WASHINGTON, D.C. and ACWORTH GA - NGVAmerica and the Clean Vehicle Education Foundation (CVEF), have announced the 2011 winners of the prestigious annual NGV Achievement Awards. The awards are given to persons and organizations in recognition of their outstanding contributions in leadership, vision and innovation to the advancement of natural gas as a vehicular fuel.
The 2011 NGV Achievement Award winners are:
Waste Management, Inc., based in Houston, TX, for achieving the milestone of deploying its 1,000th natural gas-powered truck, for its advancement of natural gas vehicle (NGV) and fueling technology, and for its national advocacy of pro-NGV policies and programs. Waste Management recently committed to purchasing only natural gas-powered units. Many of those trucks, including one third now in service in California, run on "trash gas" - biogas derived from the decomposition of landfill organic waste that is cleaned, converted to liquefied natural gas (LNG), and then transported to their truck depots.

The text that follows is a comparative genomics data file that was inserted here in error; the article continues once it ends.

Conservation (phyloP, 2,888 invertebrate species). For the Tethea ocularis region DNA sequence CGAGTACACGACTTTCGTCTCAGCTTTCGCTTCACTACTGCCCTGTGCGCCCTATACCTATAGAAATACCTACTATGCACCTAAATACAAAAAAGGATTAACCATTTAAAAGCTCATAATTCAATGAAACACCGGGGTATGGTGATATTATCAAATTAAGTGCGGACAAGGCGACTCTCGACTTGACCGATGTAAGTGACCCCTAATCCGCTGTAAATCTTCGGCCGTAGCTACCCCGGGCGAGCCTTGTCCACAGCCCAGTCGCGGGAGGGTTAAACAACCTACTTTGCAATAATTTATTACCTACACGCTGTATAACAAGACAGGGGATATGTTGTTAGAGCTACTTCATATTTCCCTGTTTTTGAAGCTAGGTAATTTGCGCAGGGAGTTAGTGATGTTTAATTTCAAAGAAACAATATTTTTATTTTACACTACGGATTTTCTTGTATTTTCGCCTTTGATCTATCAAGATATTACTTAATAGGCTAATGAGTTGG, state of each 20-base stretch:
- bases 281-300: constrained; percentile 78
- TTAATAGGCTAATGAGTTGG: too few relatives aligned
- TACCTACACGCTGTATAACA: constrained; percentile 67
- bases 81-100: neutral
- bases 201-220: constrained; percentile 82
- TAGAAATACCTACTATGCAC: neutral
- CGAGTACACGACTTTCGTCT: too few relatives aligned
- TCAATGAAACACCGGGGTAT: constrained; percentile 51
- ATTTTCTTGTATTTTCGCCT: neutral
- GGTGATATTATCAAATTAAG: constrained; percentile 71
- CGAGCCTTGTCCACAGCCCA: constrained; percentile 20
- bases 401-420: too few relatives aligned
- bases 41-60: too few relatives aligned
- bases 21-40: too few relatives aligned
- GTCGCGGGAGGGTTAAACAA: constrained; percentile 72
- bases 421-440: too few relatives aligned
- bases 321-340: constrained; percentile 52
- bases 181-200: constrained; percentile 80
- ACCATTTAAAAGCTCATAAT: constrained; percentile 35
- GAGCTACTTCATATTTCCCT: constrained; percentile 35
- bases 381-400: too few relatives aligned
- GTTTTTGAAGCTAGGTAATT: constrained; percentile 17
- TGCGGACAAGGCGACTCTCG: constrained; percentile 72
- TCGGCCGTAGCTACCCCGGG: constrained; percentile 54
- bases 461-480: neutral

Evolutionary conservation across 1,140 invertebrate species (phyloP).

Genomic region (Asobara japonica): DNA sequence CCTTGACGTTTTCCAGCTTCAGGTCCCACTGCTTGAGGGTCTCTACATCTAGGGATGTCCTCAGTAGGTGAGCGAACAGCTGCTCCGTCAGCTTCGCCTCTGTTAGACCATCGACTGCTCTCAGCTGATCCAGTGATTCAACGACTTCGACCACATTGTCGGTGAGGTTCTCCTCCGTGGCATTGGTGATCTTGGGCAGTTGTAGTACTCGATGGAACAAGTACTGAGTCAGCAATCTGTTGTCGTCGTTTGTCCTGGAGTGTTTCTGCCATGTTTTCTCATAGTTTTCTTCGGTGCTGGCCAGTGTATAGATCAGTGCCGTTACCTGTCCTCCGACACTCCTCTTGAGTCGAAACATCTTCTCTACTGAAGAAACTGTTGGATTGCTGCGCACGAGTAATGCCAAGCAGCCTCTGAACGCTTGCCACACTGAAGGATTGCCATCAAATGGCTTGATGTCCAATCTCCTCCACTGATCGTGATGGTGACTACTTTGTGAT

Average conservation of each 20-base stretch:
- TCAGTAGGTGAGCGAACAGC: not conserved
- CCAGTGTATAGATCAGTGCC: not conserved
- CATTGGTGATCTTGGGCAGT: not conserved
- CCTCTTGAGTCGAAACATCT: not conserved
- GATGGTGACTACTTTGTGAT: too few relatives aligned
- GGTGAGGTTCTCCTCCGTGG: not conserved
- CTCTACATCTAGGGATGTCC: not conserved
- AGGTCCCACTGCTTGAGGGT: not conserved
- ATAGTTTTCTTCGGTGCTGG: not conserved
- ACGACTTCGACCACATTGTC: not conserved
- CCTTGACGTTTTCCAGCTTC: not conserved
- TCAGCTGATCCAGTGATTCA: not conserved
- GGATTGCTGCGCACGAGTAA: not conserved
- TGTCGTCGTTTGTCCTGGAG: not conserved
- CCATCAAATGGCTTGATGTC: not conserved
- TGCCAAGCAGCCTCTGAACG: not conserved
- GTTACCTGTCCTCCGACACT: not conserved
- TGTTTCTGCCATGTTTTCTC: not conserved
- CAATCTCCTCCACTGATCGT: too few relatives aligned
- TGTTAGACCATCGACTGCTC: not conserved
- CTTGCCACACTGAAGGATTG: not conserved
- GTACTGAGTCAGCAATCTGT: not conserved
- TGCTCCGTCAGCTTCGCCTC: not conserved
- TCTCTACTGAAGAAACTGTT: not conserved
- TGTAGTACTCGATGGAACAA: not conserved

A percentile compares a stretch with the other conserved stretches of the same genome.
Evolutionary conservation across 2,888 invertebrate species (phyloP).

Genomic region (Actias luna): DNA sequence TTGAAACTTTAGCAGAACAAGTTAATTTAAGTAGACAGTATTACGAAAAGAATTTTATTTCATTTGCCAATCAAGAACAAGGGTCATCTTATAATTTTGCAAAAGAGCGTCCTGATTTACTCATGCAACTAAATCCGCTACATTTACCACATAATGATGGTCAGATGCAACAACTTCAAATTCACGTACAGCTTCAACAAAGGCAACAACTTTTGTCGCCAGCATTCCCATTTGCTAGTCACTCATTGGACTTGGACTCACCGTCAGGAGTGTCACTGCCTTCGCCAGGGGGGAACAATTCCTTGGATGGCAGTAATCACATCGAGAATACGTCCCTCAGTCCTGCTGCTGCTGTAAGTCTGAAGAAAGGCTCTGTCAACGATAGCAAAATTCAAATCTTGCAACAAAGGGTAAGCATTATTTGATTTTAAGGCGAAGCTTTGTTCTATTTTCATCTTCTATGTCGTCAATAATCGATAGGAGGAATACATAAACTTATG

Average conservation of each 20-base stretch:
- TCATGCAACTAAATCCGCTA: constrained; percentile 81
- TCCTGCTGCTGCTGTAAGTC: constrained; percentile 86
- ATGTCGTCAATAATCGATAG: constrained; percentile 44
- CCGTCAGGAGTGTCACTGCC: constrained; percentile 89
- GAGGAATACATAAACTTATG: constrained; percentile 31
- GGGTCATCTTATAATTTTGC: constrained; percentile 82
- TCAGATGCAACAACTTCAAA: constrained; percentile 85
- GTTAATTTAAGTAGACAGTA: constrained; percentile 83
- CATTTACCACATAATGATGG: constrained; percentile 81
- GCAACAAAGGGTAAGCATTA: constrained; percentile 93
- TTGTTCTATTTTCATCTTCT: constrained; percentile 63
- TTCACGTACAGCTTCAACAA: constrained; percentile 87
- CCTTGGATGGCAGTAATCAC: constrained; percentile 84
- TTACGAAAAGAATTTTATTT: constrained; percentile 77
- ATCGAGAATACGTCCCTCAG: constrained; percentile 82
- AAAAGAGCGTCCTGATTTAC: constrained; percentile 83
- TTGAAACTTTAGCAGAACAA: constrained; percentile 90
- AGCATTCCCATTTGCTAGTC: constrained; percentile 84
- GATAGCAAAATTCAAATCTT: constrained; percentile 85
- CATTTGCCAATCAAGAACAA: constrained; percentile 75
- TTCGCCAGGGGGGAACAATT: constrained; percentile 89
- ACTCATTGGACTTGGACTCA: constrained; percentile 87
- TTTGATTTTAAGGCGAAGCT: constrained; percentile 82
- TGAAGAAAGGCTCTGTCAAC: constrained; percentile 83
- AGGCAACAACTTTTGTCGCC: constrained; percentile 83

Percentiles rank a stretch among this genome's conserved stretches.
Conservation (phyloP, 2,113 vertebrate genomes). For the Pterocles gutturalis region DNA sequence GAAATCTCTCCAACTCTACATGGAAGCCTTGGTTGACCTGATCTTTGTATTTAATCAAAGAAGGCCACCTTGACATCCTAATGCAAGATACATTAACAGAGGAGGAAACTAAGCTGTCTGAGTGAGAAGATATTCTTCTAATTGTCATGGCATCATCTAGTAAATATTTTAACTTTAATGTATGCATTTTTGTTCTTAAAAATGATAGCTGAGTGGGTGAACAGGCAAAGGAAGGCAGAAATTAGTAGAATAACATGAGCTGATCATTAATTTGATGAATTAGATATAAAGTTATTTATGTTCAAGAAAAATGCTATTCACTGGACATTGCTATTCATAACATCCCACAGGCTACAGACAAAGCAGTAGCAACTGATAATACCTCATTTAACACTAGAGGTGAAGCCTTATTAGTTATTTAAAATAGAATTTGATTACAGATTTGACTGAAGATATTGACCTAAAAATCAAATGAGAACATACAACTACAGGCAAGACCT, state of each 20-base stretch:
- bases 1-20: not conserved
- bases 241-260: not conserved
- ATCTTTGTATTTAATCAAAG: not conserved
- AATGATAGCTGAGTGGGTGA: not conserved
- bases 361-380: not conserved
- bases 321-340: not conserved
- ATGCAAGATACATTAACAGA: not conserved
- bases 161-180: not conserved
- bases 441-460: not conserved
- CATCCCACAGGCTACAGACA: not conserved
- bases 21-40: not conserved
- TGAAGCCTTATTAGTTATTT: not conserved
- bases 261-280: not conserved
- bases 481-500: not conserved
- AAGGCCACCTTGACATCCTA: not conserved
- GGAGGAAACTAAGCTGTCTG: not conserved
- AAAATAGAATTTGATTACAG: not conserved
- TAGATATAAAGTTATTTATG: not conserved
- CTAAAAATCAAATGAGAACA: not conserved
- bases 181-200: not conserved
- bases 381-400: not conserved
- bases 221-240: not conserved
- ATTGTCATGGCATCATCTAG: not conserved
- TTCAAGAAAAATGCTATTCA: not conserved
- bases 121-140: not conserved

Since November 2009, their Altamont landfill in Livermore, Calif., has been generating as much as 13,000 gallons of LNG per day, a virtually zero-carbon transportation fuel, displacing over 4 million gallons of diesel use annually. Nationwide, Waste Management's 1,000 natural gas trucks displace eight million gallons of diesel fuel each year, eliminating 45,100 metric tons of greenhouse gas emissions.
Ryder System, Inc., headquartered in Miami, for the inauguration of a $38.7 million dollar joint public/private industry partnership project that has created the first large-scale, heavy-duty natural gas truck rental and leasing program in the country. When fully implemented, this undertaking will displace more than 1.5 million gallons of diesel fuel annually. The project comprises two public access natural gas fueling stations, three natural gas-compliant maintenance facilities, and the purchase of 202 heavy-duty NGVs that Ryder is making available to its customers through an innovative, newly-created lease program called "Flex-to-Green." Under the new program, private fleet operators can jump start their sustainability programs by leasing natural gas trucks on a short-term basis to "test drive" the technology. This low-risk approach is attracting fleets interested in the cost-savings and environmental benefits of clean burning natural gas.